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Street artists create art and get arrested. Tobacco companies make products that kill people and walk away scot-free. Little backwards, huh?

Source: "The Health Consequences of Smoking—50 Years of Progress. A Report of the Surgeon General." U.S. Department of Health and Human Services, Centers for Disease Control and Prevention, National Center for Chronic Disease Prevention and Health Promotion, Office on Smoking and Health. Smoking-Attributable Morbidity, Mortality, and Economic Costs, 2014. Report.
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In 1985, a tobacco industry brainstorming session came up with the idea of reaching their "younger adult smokers" in candy stores.

Source: "XG Brainstorming." Truth Tobacco Industry Documents, 26 Feb. 1985: 1-40. Report.
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Tobacco products are the only legal consumer product that can kill people when used as intended.

Source: "Tobacco Free Initiative (TFI). WHO Report on the Global Tobacco Epidemic, 2008 - The MPOWER package." World Health Organization. 2009: 15. Web.
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One tobacco company brainstormed reaching its target consumer from ice cream trucks.

Source: "Other Ways to Reach the Target." Truth Tobacco Industry Documents. 02 Oct. 1989. Report.
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In the US, cigarettes kill about 54 people an hour.

Source: "The Health Consequences of Smoking—50 Years of Progress. A Report of the Surgeon General." U.S. Department of Health and Human Services, Centers for Disease Control and Prevention, National Center for Chronic Disease Prevention and Health Promotion, Office on Smoking and Health. Smoking-Attributable Morbidity, Mortality, and Economic Costs, 2014. Report.
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Big Tobacco disproportionately targeted the LGBTQ community. They even used “pride” in their advertisements. 

Source: "How the Tobacco Industry Has Targeted the LGBT Community for Decades." ATTN.com; 13 Jan 2017.
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As late as 1999, tobacco companies placed in-store advertising signage at a child's eye level.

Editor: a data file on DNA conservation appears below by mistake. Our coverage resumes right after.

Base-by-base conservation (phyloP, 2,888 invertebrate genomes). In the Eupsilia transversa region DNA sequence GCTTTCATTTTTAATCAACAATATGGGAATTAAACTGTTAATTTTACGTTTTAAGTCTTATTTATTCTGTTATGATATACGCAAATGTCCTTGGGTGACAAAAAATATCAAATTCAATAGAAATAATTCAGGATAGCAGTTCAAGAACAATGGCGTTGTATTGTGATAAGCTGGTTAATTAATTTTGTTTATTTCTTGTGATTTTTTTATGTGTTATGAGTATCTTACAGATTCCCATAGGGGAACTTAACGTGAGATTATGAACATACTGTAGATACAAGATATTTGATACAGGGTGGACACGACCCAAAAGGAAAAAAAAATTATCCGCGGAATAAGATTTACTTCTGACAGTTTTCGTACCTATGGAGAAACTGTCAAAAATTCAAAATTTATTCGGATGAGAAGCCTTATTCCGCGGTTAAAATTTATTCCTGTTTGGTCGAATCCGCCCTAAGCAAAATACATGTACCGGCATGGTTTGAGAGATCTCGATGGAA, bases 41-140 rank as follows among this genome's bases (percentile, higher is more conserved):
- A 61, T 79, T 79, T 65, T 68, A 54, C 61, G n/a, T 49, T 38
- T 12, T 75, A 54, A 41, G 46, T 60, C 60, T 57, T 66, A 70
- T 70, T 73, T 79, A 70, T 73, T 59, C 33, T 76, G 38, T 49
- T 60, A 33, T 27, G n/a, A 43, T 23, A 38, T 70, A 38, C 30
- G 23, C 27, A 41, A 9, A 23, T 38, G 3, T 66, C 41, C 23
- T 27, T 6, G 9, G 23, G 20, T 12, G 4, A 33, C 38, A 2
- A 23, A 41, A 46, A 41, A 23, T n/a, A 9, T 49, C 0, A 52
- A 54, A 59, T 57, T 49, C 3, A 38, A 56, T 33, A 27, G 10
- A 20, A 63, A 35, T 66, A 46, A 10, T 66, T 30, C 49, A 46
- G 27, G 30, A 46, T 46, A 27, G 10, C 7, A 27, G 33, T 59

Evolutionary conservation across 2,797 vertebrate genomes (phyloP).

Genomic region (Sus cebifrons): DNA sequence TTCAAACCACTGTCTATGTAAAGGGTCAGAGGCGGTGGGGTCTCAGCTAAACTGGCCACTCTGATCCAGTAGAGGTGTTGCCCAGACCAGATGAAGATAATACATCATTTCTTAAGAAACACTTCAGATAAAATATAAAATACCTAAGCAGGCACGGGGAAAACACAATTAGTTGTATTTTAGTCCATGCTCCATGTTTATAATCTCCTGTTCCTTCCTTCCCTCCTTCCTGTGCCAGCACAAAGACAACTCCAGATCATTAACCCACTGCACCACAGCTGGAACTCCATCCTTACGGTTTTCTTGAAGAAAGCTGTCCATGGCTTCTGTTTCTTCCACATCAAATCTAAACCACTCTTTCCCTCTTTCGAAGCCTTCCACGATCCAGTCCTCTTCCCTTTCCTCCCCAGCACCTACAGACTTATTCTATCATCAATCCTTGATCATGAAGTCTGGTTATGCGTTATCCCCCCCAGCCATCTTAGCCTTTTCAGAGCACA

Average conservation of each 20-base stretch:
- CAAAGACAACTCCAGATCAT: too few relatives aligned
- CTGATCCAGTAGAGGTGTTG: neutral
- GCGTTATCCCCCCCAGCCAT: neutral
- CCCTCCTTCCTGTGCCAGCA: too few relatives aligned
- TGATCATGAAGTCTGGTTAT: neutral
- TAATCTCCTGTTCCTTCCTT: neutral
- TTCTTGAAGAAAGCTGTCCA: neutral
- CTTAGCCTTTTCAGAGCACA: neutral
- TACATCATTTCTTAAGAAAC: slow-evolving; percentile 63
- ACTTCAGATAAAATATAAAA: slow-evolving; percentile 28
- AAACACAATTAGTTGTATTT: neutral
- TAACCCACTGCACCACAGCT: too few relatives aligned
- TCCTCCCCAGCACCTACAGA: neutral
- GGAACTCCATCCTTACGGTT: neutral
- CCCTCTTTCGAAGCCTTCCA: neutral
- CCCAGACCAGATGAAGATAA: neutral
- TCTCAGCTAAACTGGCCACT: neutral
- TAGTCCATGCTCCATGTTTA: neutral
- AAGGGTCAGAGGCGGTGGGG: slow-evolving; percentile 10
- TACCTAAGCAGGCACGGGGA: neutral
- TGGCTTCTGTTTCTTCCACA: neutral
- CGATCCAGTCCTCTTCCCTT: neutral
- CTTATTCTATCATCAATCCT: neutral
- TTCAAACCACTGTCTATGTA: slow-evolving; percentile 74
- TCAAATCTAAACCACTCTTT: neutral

Source: "Point-of-Purchase Tobacco Environments and Variation by Store Type --- United States, 1999." CDC. 08 March 2002. 51(09): 184-7. Web.
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Smokers earn 20% less than non-smokers.

Source: Hotchkiss, Julie L., and Melinda Pitts. "Even One Is Too Much: The Economic Consequences of Being a Smoker." Federal Reserve Bank of Atlanta, July 2013.
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Maternal smoking during pregnancy and exposure to secondhand smoke in infancy increases the risk of Sudden Infant Death Syndrome (SIDS).

Source: "The Health Consequences of Smoking—50 Years of Progress. A Report of the Surgeon General." U.S. Department of Health and Human Services, Centers for Disease Control and Prevention, National Center for Chronic Disease Prevention and Health Promotion, Office on Smoking and Health. Smoking-Attributable Morbidity, Mortality, and Economic Costs. 2014. Report.
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Around the 1980s, tobacco companies labeled African Americans - less educated, prefer malt liquor, have problems with their own self-esteem.

Source: "1990 (900000) New Marketing Ideas. Summary of Programs." Truth Tobacco Industry Documents, 1989. Report.
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In the US, 21% of middle school and 16% of high school students who smoke, smoke Newport, a predominantly menthol brand.

Source: Perks SN, Armour B, Agaku IT. Cigarette Brand Preference and Pro-Tobacco Advertising Among Middle and High School Students — United States, 2012–2016. MMWR Morb Mortal Wkly Rep 2 Feb 2018;67:119–124.
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